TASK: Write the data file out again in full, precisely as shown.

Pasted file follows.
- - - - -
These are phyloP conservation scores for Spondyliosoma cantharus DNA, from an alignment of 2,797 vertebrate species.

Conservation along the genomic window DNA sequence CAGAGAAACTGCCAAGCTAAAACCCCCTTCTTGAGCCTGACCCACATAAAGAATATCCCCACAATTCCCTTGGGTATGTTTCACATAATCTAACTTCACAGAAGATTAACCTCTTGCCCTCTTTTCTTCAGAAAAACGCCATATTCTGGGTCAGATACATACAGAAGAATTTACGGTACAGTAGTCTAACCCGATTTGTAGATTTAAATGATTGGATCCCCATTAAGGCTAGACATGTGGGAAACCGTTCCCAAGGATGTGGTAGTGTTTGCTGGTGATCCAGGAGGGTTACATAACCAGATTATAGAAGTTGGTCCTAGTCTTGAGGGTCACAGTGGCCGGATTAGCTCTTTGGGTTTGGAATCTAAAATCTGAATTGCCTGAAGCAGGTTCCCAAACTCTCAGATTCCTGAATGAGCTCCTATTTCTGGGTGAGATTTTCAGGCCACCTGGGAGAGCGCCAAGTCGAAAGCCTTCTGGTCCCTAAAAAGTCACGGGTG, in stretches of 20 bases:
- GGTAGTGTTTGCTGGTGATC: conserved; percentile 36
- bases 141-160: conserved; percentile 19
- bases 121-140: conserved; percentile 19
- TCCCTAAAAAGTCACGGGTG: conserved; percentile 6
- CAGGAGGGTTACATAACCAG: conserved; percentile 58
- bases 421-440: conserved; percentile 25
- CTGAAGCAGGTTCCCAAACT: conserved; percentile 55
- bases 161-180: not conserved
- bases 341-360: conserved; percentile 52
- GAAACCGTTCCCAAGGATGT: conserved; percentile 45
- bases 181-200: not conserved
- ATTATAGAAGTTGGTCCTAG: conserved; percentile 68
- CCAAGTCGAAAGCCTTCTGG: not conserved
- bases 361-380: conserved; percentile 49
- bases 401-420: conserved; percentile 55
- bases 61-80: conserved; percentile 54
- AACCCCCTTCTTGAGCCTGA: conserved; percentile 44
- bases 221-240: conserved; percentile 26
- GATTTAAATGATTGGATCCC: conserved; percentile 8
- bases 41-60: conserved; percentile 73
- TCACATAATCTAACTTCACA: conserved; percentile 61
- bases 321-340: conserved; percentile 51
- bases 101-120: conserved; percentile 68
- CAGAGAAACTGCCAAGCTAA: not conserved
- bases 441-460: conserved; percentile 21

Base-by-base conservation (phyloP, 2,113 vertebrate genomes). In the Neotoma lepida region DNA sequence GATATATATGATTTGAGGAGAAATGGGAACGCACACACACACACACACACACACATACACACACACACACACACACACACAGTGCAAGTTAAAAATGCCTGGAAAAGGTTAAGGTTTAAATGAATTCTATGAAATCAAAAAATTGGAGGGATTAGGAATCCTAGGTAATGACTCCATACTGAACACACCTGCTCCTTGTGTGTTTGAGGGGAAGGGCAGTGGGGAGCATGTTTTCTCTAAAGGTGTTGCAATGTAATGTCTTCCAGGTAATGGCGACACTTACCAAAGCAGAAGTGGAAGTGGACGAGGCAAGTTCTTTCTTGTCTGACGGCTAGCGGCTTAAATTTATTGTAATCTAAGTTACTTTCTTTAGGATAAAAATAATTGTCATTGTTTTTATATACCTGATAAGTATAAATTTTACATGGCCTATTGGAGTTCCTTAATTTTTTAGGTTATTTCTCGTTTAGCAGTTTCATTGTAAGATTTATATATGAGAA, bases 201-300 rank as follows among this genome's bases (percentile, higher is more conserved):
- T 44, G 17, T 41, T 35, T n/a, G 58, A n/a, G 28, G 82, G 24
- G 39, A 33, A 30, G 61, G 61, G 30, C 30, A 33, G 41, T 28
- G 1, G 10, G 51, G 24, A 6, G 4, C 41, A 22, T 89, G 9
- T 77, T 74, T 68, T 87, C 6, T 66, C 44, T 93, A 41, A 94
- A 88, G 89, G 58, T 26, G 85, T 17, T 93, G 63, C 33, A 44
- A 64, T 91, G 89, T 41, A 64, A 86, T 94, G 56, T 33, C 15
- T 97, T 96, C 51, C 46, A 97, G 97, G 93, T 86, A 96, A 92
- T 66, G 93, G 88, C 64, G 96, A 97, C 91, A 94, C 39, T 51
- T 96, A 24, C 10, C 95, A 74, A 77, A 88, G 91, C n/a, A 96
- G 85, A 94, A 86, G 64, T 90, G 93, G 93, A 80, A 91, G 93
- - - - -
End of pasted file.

These are phyloP conservation scores for Spondyliosoma cantharus DNA, from an alignment of 2,797 vertebrate species.

Conservation along the genomic window DNA sequence CAGAGAAACTGCCAAGCTAAAACCCCCTTCTTGAGCCTGACCCACATAAAGAATATCCCCACAATTCCCTTGGGTATGTTTCACATAATCTAACTTCACAGAAGATTAACCTCTTGCCCTCTTTTCTTCAGAAAAACGCCATATTCTGGGTCAGATACATACAGAAGAATTTACGGTACAGTAGTCTAACCCGATTTGTAGATTTAAATGATTGGATCCCCATTAAGGCTAGACATGTGGGAAACCGTTCCCAAGGATGTGGTAGTGTTTGCTGGTGATCCAGGAGGGTTACATAACCAGATTATAGAAGTTGGTCCTAGTCTTGAGGGTCACAGTGGCCGGATTAGCTCTTTGGGTTTGGAATCTAAAATCTGAATTGCCTGAAGCAGGTTCCCAAACTCTCAGATTCCTGAATGAGCTCCTATTTCTGGGTGAGATTTTCAGGCCACCTGGGAGAGCGCCAAGTCGAAAGCCTTCTGGTCCCTAAAAAGTCACGGGTG, in stretches of 20 bases:
- GGTAGTGTTTGCTGGTGATC: conserved; percentile 36
- bases 141-160: conserved; percentile 19
- bases 121-140: conserved; percentile 19
- TCCCTAAAAAGTCACGGGTG: conserved; percentile 6
- CAGGAGGGTTACATAACCAG: conserved; percentile 58
- bases 421-440: conserved; percentile 25
- CTGAAGCAGGTTCCCAAACT: conserved; percentile 55
- bases 161-180: not conserved
- bases 341-360: conserved; percentile 52
- GAAACCGTTCCCAAGGATGT: conserved; percentile 45
- bases 181-200: not conserved
- ATTATAGAAGTTGGTCCTAG: conserved; percentile 68
- CCAAGTCGAAAGCCTTCTGG: not conserved
- bases 361-380: conserved; percentile 49
- bases 401-420: conserved; percentile 55
- bases 61-80: conserved; percentile 54
- AACCCCCTTCTTGAGCCTGA: conserved; percentile 44
- bases 221-240: conserved; percentile 26
- GATTTAAATGATTGGATCCC: conserved; percentile 8
- bases 41-60: conserved; percentile 73
- TCACATAATCTAACTTCACA: conserved; percentile 61
- bases 321-340: conserved; percentile 51
- bases 101-120: conserved; percentile 68
- CAGAGAAACTGCCAAGCTAA: not conserved
- bases 441-460: conserved; percentile 21

Base-by-base conservation (phyloP, 2,113 vertebrate genomes). In the Neotoma lepida region DNA sequence GATATATATGATTTGAGGAGAAATGGGAACGCACACACACACACACACACACACATACACACACACACACACACACACACAGTGCAAGTTAAAAATGCCTGGAAAAGGTTAAGGTTTAAATGAATTCTATGAAATCAAAAAATTGGAGGGATTAGGAATCCTAGGTAATGACTCCATACTGAACACACCTGCTCCTTGTGTGTTTGAGGGGAAGGGCAGTGGGGAGCATGTTTTCTCTAAAGGTGTTGCAATGTAATGTCTTCCAGGTAATGGCGACACTTACCAAAGCAGAAGTGGAAGTGGACGAGGCAAGTTCTTTCTTGTCTGACGGCTAGCGGCTTAAATTTATTGTAATCTAAGTTACTTTCTTTAGGATAAAAATAATTGTCATTGTTTTTATATACCTGATAAGTATAAATTTTACATGGCCTATTGGAGTTCCTTAATTTTTTAGGTTATTTCTCGTTTAGCAGTTTCATTGTAAGATTTATATATGAGAA, bases 201-300 rank as follows among this genome's bases (percentile, higher is more conserved):
- T 44, G 17, T 41, T 35, T n/a, G 58, A n/a, G 28, G 82, G 24
- G 39, A 33, A 30, G 61, G 61, G 30, C 30, A 33, G 41, T 28
- G 1, G 10, G 51, G 24, A 6, G 4, C 41, A 22, T 89, G 9
- T 77, T 74, T 68, T 87, C 6, T 66, C 44, T 93, A 41, A 94
- A 88, G 89, G 58, T 26, G 85, T 17, T 93, G 63, C 33, A 44
- A 64, T 91, G 89, T 41, A 64, A 86, T 94, G 56, T 33, C 15
- T 97, T 96, C 51, C 46, A 97, G 97, G 93, T 86, A 96, A 92
- T 66, G 93, G 88, C 64, G 96, A 97, C 91, A 94, C 39, T 51
- T 96, A 24, C 10, C 95, A 74, A 77, A 88, G 91, C n/a, A 96
- G 85, A 94, A 86, G 64, T 90, G 93, G 93, A 80, A 91, G 93